Suncor Energy Inc. has completed a coast-to-coast network of electric vehicle charging stations as Canada's biggest oil producer by volume burnishes its climate change-mitigation credentials.
The Calgary, Alberta-based company, which makes most of its money mining and processing oil sands bitumen into gasoline and refined products, has added more than 50 fast-charging units at its Petro-Canada gas stations along the Trans Canada highway, which stretches from coast to coast. The direct-current chargers can provide up to a 200-kW charge in less than 30 minutes, enough to deliver about an 80% charge to most vehicles, the company said in a Dec. 17 statement. Canada's federal government, which is responsible for the Trans Canada highway, kicked in C$4.6 million of the cost of the charging stations through its electric and alternative-fuel vehicle incentive program.
"This is an important step in meeting the current and future driving needs of Canadians," Suncor CEO Mark Little said in the statement. "We want to be part of the total solution to meet energy demand and reduce the carbon footprint of the transportation system."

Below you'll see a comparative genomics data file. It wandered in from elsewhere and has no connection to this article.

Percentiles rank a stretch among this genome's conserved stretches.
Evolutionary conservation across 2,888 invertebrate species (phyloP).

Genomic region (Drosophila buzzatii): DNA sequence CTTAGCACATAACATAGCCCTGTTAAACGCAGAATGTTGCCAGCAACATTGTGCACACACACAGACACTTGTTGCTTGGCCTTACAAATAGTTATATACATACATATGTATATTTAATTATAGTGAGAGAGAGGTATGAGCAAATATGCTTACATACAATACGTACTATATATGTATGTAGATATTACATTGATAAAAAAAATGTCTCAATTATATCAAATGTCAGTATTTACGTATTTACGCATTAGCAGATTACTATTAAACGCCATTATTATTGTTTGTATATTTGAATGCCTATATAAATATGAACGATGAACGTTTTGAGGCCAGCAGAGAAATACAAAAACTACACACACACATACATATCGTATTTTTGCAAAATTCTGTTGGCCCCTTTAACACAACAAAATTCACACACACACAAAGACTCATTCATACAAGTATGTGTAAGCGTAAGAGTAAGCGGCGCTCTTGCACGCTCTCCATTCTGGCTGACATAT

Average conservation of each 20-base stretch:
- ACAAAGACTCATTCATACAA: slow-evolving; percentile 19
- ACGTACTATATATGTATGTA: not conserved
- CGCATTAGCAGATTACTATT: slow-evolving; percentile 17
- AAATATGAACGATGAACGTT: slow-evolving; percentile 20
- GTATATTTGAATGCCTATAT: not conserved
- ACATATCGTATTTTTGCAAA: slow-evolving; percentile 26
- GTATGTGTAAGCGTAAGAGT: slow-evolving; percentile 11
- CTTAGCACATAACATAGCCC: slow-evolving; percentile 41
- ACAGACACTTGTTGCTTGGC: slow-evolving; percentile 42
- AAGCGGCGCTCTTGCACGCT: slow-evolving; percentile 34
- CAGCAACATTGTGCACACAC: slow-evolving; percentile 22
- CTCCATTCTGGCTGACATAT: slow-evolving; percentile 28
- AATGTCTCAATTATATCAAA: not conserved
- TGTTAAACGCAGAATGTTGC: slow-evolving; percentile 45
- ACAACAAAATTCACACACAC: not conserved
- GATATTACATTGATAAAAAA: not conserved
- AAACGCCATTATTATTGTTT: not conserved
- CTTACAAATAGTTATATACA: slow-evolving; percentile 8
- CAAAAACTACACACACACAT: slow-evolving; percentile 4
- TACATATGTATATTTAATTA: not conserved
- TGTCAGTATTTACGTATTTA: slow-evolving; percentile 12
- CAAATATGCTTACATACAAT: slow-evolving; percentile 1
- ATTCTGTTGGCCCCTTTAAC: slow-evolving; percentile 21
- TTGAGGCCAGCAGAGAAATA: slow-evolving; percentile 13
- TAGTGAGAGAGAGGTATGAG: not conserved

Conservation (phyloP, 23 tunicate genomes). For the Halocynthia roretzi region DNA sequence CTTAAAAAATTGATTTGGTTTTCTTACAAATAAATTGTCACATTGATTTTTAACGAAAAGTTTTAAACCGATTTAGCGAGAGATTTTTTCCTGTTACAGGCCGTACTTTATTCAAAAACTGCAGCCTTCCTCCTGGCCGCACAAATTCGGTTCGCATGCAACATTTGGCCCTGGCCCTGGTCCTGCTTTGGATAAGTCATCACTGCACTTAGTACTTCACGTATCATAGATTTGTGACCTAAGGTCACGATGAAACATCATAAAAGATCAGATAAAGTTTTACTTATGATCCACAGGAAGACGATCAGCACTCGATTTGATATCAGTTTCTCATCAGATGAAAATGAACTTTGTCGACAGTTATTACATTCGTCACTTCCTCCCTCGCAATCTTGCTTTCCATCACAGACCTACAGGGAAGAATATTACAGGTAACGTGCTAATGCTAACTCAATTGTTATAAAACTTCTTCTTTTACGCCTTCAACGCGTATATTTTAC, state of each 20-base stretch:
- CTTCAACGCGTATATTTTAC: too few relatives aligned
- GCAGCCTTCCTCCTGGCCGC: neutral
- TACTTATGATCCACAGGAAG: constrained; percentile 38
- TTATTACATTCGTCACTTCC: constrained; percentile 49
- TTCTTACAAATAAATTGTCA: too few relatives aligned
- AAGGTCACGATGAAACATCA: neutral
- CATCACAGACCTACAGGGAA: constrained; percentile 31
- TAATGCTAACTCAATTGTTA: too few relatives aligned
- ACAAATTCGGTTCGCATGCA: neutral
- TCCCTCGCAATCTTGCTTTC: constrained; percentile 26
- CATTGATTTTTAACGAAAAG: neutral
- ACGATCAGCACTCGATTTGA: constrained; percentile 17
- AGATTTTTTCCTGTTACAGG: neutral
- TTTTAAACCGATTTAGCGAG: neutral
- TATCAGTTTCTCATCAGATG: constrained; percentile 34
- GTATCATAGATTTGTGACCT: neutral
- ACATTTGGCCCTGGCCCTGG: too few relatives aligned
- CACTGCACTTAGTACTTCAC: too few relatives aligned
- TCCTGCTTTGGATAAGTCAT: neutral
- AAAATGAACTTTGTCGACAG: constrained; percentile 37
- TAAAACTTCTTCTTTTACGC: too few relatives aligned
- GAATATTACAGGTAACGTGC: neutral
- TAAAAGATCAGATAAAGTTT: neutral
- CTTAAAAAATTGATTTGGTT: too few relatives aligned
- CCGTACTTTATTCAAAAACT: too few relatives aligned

Canada currently has about 100,000 electric vehicles in operation and the number is growing by about 4,000 per month, Little said. The nation's sparse population and long distances between cities have made it difficult to use the vehicles for inter-city travel because of their limited range, which can be further cramped by temperatures that can dip to negative 40 degrees F or lower in winter months. Petro-Canada is building out its network to other major corridors to boost its share of the charging market. The company said its existing chargers can be upgraded to deliver as much as a 350-kW charge.
Suncor has been working to reduce its corporate emissions with steps that include retrofitting its Base Plant in Fort McMurray, Alberta, one of the world's largest oil sands facilities, with natural gas-fired steam generators that will co-generate as much as 800 MW for the provincial power grid. The facility was previously fueled by petroleum coke, a byproduct of oil processing. The C$1.4 billion plant is expected to be in operation by the second half of 2023.